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Old 23 April 2006, 13:51   #21
BippyM
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I think boxes/cases should be reduced in size.. so I can get more on my shelf.. The only time a big box should be used is when the manual is HUGE... etc..

PSP is heading the right way.. but the case is still too big..
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Old 23 April 2006, 15:50   #22
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The new DRM mechanisms will more likely created some kind of 'gated community' for expensive, over-marketed softwares. Then we can watch them die slowly, thats what they do in these settlements.

If games were priced according to their target audience - at schoolboy pocket money levels - they could have been selling maybe 10x as much, already in the old days.
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Old 23 April 2006, 15:58   #23
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Quote:
Originally Posted by bippym
I think boxes/cases should be reduced in size.. so I can get more on my shelf.. The only time a big box should be used is when the manual is HUGE... etc..

PSP is heading the right way.. but the case is still too big..
I could never understand the need to make the boxes for the games so big. The Amiga boxes were one of the worst.
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Old 23 April 2006, 18:40   #24
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Originally Posted by Macca
With regards to AlexH's suggestion even propriatory hardware can be modified
Not economically. If the Xbox360 DVD had not been standard SATA, if it had not used a known microprocessor who's firmware could be disassembled and understood, then we wouldnt have people reflashing their boxes at home with a regular PC.

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you can't have full control over everything because that would mean only you are developing over it.
What does that mean? The sentance doesnt make sense

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Everything is crackable, be it handheld firmware, satbox firmware, satbox protection....
You are quite correct. However if the console manufacturers make it difficult to the point it costs a LOT of money for the equipment required to perform the crack, you massively reduce the chances of it happening.

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If there are enough people who will benefit from the free s/w, it will be broken, simple as
Where is the UK NDS (Sky Satellite) conditional access crack then? NDS used such a great propriatory interface, made it reconfigurable so that if anyone ever worked it out they would just change it, they never released ANY information what so ever. The result is 9 years with no successful workaround.
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Old 23 April 2006, 19:25   #25
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Originally Posted by StarEye
I wouldn't. Removing boxes and manuals would remove the main incentive to own the original, and there would be no point in collecting originals anymore. Thus going back to piracy because there really is no point in buying the originals anymore.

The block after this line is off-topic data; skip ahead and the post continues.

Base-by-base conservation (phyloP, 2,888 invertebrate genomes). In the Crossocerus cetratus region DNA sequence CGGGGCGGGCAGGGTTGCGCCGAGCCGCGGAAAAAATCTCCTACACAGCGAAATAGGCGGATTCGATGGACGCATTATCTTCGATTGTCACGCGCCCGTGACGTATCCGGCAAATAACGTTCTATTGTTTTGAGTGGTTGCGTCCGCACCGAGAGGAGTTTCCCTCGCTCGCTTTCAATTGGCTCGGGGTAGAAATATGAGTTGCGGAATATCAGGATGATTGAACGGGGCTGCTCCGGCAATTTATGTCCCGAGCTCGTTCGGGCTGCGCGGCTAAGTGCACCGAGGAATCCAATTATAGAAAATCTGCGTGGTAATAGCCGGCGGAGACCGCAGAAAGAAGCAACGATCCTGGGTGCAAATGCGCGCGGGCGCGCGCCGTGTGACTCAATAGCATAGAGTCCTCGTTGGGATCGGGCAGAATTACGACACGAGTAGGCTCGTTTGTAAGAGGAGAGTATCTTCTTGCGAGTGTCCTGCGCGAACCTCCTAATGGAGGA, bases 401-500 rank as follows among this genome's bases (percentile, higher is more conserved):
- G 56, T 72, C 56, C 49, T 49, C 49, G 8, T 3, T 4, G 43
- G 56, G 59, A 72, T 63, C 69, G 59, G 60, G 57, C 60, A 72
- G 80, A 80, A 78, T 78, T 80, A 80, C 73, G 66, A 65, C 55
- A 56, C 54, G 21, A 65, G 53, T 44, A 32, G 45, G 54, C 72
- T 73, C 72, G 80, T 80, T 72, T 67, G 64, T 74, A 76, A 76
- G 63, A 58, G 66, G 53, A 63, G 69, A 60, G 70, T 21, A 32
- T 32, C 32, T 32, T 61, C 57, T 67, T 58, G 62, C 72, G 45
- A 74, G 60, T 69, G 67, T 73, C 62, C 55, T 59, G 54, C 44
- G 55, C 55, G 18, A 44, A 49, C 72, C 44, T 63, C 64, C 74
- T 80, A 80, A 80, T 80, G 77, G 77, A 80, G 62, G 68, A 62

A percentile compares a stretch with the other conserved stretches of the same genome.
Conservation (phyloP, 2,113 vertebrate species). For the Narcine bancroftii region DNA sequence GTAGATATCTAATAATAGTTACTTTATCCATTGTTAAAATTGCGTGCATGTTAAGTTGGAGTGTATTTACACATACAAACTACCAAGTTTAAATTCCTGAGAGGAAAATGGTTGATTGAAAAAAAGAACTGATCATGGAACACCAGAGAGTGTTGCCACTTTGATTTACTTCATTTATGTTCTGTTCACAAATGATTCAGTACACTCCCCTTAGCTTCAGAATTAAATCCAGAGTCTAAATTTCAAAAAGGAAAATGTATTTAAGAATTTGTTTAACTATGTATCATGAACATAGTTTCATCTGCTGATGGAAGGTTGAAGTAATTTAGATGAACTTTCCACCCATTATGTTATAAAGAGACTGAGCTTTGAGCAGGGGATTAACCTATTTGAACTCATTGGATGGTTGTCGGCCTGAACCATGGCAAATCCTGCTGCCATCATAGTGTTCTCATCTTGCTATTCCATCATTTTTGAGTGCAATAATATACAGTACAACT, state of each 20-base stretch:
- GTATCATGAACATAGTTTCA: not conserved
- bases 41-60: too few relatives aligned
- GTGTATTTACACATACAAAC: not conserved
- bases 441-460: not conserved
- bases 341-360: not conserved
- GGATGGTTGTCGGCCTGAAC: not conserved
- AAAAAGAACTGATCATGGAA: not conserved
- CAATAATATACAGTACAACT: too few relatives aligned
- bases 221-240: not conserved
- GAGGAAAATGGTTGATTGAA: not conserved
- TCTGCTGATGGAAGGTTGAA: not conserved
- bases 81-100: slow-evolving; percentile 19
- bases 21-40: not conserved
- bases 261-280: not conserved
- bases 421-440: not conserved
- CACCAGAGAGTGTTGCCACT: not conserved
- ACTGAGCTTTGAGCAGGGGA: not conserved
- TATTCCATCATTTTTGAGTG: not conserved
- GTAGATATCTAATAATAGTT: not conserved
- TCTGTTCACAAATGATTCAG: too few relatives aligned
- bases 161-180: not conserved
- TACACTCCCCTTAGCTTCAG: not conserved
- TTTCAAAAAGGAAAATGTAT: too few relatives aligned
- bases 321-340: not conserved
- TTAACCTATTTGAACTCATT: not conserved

Have to agree with that, for games that came with big flashy boxes, mock magazines, newspapers, big story books, comics, well written manuals etc. I was only too pleased to part with 30 quid for!!
Skimping on the packaging and cool little extras would just make me think that 15 pounds was too expensive for what I was getting!
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Old 24 April 2006, 00:16   #26
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Also, the box + manual + cd/dvd manufacture cost is *tiny* compared to the content and distribution costs. Having crappy packaging would only save you pennies.
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Old 24 April 2006, 02:35   #27
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With PS3 the Blue Ray format will be hard to copy cause the blue ray blanks will be like $50+ and then also a modchip..

And from what i hear they wont be selling blu ray data burners for many years.

you can buy a HDTV blue ray movie burner for $4000 aussie dollars and the blanks are $50+ but only for movies.Sony have made sure that no company can make and sell blueray data burners for many years,well this is what i read.
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Old 24 April 2006, 05:48   #28
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yeah... but remember dvd burners and media was that expensive not so long ago... it will happen
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Old 24 April 2006, 10:27   #29
Macca
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Quote:
Originally Posted by -=SPY=-
With PS3 the Blue Ray format will be hard to copy cause the blue ray blanks will be like $50+ and then also a modchip..

And from what i hear they wont be selling blu ray data burners for many years.

you can buy a HDTV blue ray movie burner for $4000 aussie dollars and the blanks are $50+ but only for movies.Sony have made sure that no company can make and sell blueray data burners for many years,well this is what i read.
As Djay said - besides theres no reason why you can't rip the game to DVD format (apparantly they're going to be able to read DVDs) okay you'll loose some of the quality of the movies (or in some cases loose all the movies completley)